Millikin will not increase tuition or housing prices for the 2012-2013 academic year. Tuition prices will remain flat for all traditional and evening programs, both undergraduate and graduate.
Citing "intentional cost containment" as the reason for the pricing decision, Millikin President Dr. Harold Jeffcoat noted this as the first step in the university's move toward a sustained pricing effort.
"We are doing whatever we can to stop the trend of yearly tuition increases in higher education and to help families better afford a private education," Jeffcoat says. "While we can't make any promises about the long-term future, we intend to continue holding down prices for as long as possible."
The decision to hold a flat tuition rate is the result of a Millikin study of more than 100 institutions that reduced tuition pricing by more than 10 percent in recent years. Although such drastic tuition cuts often draw media attention, Jeffcoat noted that none of those 100 schools were able to sustain their pricing reductions.
"Many, in fact, have tuition rates even higher today than before the cuts were made," he said. "That's not what we're doing at Millikin. We wanted a sincere systemic change, not a marketing ploy."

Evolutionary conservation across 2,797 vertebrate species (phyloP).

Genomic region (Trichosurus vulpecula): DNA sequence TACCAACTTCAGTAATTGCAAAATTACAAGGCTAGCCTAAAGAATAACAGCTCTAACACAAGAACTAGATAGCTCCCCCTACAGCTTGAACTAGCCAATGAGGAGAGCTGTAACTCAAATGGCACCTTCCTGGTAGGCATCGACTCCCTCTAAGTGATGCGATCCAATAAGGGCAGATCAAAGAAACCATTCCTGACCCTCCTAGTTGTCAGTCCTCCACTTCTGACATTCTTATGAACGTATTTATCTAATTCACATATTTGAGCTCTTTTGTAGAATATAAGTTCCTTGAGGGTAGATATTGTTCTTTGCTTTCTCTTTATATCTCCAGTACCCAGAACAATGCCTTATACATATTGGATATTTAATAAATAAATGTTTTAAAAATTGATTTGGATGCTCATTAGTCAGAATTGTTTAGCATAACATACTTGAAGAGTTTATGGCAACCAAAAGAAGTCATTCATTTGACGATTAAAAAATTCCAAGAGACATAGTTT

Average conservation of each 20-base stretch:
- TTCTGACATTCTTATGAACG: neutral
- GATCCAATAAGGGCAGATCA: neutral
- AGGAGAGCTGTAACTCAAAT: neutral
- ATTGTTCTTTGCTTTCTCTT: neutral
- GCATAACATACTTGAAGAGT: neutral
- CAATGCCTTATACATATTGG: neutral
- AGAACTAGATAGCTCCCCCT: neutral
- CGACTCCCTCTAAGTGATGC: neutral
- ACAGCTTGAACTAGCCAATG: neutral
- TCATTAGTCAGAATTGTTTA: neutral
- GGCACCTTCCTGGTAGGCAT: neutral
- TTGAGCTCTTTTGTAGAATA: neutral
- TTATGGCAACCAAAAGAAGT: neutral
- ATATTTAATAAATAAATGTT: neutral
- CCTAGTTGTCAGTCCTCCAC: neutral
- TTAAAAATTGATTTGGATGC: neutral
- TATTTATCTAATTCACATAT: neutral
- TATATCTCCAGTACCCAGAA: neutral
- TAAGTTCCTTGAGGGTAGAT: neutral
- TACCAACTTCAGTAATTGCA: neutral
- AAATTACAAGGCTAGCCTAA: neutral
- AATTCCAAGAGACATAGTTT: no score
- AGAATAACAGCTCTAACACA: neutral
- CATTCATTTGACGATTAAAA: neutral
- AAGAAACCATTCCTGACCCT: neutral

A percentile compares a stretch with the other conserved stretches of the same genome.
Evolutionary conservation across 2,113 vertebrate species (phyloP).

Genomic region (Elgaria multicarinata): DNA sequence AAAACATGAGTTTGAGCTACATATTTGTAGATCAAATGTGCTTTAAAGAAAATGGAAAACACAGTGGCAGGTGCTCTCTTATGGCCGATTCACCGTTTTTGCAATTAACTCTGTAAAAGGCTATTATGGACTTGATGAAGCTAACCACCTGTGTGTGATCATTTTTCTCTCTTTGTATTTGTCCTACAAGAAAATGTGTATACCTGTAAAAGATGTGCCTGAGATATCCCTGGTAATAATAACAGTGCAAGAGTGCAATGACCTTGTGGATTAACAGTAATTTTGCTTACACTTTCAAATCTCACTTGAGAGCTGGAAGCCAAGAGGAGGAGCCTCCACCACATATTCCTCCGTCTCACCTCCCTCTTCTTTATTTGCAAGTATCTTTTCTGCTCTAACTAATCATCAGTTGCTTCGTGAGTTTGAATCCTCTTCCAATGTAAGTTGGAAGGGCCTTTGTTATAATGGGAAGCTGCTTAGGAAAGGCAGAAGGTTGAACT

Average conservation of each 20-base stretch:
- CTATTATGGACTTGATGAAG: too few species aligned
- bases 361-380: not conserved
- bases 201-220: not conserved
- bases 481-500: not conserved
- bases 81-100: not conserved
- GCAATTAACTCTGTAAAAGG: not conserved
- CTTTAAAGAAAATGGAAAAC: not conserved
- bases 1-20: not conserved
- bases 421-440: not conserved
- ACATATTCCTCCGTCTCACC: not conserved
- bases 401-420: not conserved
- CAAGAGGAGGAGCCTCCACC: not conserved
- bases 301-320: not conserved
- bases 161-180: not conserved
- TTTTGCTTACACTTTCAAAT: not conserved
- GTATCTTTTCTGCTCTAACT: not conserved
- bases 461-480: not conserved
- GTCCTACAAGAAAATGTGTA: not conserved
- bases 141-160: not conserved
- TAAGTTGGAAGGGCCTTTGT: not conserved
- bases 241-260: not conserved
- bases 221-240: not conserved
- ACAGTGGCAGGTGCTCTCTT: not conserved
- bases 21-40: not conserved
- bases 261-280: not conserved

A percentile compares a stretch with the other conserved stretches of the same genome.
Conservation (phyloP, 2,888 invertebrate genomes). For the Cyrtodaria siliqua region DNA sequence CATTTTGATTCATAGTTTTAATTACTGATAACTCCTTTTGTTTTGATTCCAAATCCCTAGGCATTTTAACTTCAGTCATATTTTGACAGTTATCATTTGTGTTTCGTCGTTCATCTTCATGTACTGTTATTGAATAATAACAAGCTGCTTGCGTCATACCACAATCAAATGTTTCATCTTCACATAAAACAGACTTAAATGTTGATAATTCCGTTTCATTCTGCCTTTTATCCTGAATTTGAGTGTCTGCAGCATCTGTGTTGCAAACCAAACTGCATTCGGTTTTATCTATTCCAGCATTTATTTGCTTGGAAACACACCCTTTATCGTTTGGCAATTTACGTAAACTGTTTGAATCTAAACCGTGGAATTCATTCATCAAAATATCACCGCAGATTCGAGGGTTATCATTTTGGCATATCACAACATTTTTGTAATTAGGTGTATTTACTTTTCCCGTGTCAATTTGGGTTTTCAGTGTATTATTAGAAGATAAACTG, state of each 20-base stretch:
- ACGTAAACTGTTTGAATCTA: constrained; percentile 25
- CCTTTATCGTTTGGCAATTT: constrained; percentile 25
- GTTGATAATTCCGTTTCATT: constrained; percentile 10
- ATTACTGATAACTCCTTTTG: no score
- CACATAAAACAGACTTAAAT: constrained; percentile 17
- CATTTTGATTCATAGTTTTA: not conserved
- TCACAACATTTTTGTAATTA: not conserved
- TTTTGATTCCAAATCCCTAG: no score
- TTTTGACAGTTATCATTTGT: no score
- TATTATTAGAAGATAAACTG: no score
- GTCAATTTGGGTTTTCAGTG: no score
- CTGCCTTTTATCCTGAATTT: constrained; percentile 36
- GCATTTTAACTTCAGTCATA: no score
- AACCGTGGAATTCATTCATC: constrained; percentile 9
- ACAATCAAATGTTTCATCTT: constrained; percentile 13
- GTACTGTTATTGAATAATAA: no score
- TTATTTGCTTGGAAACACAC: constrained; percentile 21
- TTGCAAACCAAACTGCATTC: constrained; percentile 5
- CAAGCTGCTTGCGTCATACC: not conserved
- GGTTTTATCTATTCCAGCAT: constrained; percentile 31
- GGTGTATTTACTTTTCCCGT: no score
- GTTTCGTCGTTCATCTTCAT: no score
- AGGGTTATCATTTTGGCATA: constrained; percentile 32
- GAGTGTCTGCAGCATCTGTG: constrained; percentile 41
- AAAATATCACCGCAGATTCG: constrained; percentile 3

"Higher education must take deliberate and educated steps to contain costs for its students," Jeffcoat says. "Millikin's ambition - as we follow in the footsteps of our founder - is to be a private institution for the public good."
Annual tuition for Millikin's full-time undergraduate program is $27,852. Average annual housing rate is $5,000. Tuition for Millikin's PACE evening undergraduate program is $417 per credit hour. Graduate program prices vary by program. Ninety-nine percent of Millikin students receive financial aid totaling more than $36 million, including Millikin scholarships, Illinois MAP money, federal PELL grants and other sources. ?